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Your World. Your Stories. Everyday.

METEA MEDIA

Your World. Your Stories. Everyday.

METEA MEDIA

Your FOMO is why you’re missing out

Instead+of+living+in+the+moment%2C+many+people+find+themselves+worried+about+what+they+might+be+missing+elsewhere.
Sam Patil
Instead of living in the moment, many people find themselves worried about what they might be missing elsewhere.

The only time I have ever felt like I was missing out on something, was when I saw that all of my friends were in AP and honors classes and I was not in even one. When I looked up AP classes, almost every website told me that AP classes give you “a head start in high school,” and “boost your GPA.” All of this made me feel like I would fall behind in everything and my life would have no meaning if I was not in AP. Even though I was doing just fine in my regular classes, that fear of missing out on opportunities that many people have taken advantage of was so unsettling, that by the end of the first month, I was begging my counselor to let me switch classes. 

FOMO is short for Fear Of Missing Out. By definition, it is a feeling of anxiety or insecurity over the possibility of missing out on something, such as an event or an opportunity. 

According to a journal article by Mayank Gupta and Aditya Sharma, “FOMO includes two processes; firstly, perception of missing out followed up with a compulsive behavior to maintain these social connections.”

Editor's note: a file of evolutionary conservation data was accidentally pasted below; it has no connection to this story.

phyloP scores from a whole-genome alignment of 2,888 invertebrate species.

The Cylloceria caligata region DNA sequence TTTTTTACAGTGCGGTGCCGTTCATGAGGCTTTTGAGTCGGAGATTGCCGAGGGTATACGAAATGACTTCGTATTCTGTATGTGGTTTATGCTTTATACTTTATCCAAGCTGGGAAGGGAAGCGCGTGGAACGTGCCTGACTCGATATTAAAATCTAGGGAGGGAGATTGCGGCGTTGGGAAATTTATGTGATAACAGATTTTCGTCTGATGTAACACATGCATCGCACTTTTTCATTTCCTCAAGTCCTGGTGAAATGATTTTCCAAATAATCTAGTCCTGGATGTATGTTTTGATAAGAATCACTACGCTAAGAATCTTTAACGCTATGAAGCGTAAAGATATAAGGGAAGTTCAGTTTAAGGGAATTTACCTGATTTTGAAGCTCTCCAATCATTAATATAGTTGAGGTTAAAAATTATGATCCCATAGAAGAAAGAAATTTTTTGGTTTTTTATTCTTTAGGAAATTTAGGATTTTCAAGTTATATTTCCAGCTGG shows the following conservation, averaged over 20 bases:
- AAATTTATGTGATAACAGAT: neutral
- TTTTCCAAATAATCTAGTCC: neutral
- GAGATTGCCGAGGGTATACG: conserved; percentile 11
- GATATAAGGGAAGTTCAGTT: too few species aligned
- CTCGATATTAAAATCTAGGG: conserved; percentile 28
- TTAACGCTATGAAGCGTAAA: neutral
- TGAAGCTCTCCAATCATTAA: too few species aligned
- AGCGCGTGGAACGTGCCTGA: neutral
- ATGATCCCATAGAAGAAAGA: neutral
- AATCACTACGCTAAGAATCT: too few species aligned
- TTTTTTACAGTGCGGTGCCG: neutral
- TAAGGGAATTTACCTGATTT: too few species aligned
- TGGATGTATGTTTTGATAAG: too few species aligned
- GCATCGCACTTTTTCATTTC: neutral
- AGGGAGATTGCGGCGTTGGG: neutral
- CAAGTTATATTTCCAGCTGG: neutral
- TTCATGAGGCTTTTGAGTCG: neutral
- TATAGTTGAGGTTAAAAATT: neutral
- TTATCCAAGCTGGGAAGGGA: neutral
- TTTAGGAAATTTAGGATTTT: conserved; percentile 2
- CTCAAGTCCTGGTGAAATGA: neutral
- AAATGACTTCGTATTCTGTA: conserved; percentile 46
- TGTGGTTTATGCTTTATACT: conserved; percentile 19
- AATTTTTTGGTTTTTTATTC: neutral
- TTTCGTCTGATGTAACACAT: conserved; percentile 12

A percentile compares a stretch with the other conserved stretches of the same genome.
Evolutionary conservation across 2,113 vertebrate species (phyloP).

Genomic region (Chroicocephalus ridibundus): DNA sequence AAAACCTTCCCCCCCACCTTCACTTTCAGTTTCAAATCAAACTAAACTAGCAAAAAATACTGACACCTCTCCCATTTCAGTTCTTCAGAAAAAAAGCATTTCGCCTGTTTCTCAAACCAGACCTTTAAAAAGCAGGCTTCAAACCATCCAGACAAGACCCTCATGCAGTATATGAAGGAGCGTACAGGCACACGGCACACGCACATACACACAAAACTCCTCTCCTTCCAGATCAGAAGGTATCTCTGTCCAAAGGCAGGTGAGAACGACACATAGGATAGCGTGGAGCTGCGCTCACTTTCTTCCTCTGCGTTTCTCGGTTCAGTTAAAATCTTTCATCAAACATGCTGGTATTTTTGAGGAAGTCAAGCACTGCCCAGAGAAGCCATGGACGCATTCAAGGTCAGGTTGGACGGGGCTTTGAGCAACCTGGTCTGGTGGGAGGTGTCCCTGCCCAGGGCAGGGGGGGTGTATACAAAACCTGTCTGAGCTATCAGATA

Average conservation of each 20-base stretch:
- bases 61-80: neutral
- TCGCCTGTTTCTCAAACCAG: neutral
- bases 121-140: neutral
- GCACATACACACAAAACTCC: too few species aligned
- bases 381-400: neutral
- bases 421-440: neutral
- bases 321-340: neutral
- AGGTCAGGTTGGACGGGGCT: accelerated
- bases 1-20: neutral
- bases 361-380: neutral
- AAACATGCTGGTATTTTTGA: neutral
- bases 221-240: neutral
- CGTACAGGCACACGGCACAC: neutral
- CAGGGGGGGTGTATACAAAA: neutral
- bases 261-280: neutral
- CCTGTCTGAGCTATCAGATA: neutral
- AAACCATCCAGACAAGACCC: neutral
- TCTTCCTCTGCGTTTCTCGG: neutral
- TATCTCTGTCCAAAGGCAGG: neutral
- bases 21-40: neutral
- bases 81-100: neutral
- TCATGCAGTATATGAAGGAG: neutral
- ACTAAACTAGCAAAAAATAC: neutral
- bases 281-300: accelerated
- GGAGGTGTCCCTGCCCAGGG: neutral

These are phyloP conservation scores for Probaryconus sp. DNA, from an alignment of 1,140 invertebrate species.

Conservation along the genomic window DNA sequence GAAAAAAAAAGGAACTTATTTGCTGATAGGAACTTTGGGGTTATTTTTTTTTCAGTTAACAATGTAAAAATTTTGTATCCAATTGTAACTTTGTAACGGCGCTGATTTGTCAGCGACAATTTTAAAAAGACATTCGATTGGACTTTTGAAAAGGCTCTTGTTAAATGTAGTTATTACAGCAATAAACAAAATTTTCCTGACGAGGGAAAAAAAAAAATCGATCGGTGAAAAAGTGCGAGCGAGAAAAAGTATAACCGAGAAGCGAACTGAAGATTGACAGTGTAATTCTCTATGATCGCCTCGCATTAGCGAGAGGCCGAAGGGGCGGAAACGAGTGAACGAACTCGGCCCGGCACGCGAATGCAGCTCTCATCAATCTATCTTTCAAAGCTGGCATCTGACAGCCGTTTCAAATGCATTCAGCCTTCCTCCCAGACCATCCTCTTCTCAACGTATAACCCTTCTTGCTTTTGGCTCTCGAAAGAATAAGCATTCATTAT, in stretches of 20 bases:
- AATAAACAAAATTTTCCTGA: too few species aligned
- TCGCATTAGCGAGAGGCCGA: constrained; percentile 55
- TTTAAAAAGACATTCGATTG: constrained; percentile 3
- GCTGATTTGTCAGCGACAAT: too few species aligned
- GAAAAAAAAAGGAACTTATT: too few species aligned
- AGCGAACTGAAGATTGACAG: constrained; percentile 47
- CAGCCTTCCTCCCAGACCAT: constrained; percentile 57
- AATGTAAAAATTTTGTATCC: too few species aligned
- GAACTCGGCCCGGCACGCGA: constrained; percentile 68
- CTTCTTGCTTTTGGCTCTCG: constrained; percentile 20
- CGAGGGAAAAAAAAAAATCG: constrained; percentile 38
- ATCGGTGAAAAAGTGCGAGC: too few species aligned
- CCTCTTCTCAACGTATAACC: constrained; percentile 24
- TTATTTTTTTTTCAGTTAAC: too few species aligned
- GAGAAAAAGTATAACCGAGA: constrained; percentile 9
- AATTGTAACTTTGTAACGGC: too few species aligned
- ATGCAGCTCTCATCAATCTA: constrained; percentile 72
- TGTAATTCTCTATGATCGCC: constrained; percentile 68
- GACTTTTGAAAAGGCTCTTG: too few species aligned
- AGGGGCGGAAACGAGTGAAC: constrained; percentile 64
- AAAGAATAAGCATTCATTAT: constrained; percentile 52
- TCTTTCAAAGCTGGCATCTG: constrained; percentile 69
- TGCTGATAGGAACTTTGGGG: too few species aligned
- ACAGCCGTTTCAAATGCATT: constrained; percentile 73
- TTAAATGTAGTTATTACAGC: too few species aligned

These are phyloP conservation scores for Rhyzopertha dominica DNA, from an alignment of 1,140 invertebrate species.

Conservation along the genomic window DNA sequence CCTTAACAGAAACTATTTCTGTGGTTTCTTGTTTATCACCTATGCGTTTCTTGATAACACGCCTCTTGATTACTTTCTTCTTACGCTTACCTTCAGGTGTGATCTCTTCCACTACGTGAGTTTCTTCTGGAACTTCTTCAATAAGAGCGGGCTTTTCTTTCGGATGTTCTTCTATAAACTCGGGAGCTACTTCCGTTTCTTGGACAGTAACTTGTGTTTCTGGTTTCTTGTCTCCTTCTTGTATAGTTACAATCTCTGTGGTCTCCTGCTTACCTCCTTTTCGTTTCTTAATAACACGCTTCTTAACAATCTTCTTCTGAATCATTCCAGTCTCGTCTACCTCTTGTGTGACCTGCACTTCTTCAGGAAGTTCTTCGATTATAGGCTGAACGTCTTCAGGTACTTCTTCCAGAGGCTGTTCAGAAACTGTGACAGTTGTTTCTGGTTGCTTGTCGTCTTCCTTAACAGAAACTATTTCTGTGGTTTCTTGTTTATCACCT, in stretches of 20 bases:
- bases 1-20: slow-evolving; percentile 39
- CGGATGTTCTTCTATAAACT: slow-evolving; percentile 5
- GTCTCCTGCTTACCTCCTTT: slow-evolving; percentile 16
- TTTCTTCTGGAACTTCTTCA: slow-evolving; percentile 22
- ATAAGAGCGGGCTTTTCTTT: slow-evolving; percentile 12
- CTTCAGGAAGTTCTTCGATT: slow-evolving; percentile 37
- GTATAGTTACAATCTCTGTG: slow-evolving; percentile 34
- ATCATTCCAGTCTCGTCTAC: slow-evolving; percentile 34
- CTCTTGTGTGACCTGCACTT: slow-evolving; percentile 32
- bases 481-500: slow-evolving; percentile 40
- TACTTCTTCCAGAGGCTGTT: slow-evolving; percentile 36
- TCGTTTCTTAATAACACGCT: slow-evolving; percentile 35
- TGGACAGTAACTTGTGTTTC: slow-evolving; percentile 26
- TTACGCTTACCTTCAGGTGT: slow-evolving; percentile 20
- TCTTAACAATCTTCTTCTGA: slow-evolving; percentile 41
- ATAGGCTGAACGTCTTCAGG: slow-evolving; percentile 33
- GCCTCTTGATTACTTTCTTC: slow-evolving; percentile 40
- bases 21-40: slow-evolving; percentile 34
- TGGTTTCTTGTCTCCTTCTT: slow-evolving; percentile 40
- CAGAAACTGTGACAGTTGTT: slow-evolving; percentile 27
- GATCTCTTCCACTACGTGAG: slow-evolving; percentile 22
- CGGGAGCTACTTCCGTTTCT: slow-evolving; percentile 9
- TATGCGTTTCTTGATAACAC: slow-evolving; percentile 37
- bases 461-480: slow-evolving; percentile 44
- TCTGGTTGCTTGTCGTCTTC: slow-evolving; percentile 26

This need to “maintain social connections” drives us to overcommit ourselves. We say yes to every invitation, pack our schedules with activities, and stretch ourselves thin trying to keep up with the number of social engagements. We fear that declining an invitation or skipping an event will result in missed opportunities or exclusion from our social circles. However, this frantic pursuit of participation often leaves us feeling exhausted, overwhelmed, and disconnected from our true desires and priorities.

What I find most interesting is the fact that this phenomenon was first identified by Dr. Dan Herman, a marketing strategist. This is why every time you see a commercial, it tells you that you have to buy something to get people to like you. Whether it’s overspending on clothes and shoes to keep up with trends or buying the new iPhone just because somebody on TikTok did. 

Which leads to another major cause of FOMO; social media. As people constantly compare themselves to others and strive to keep pace with their achievements, they may begin to question their worth and purpose.

Recent studies have shown a direct relationship between social media usage and feelings of FOMO, as well as a direct relationship between feelings of FOMO and depression and loneliness. 

These mental health issues are not limited to FOMO as a direct result of advertising efforts: Many social media users have reported feeling symptoms of FOMO resulting from seeing social media posts from friends and colleagues spending time together or engaging in a social event.

The scary part is, you might have FOMO and it’s not even something you did. Maybe you just wanted a pink backpack with wheels on it just because a friend got it for her birthday. And your mom asks you “If your friend jumps off a cliff, would you do it too?” I think she meant to say “Do not miss out on your own life by comparing yourself to others,” but I think we all get the point. 

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About the Contributor
Sam is a sophomore and this is her first year on staff as Perspective Editor. She likes to listen to true crime podcasts, cook, violently organize, then reorganize. Some more practical hobbies include web design, graphic design, photography, and writing.  You can find her in the library or any large body of water housing ducks.

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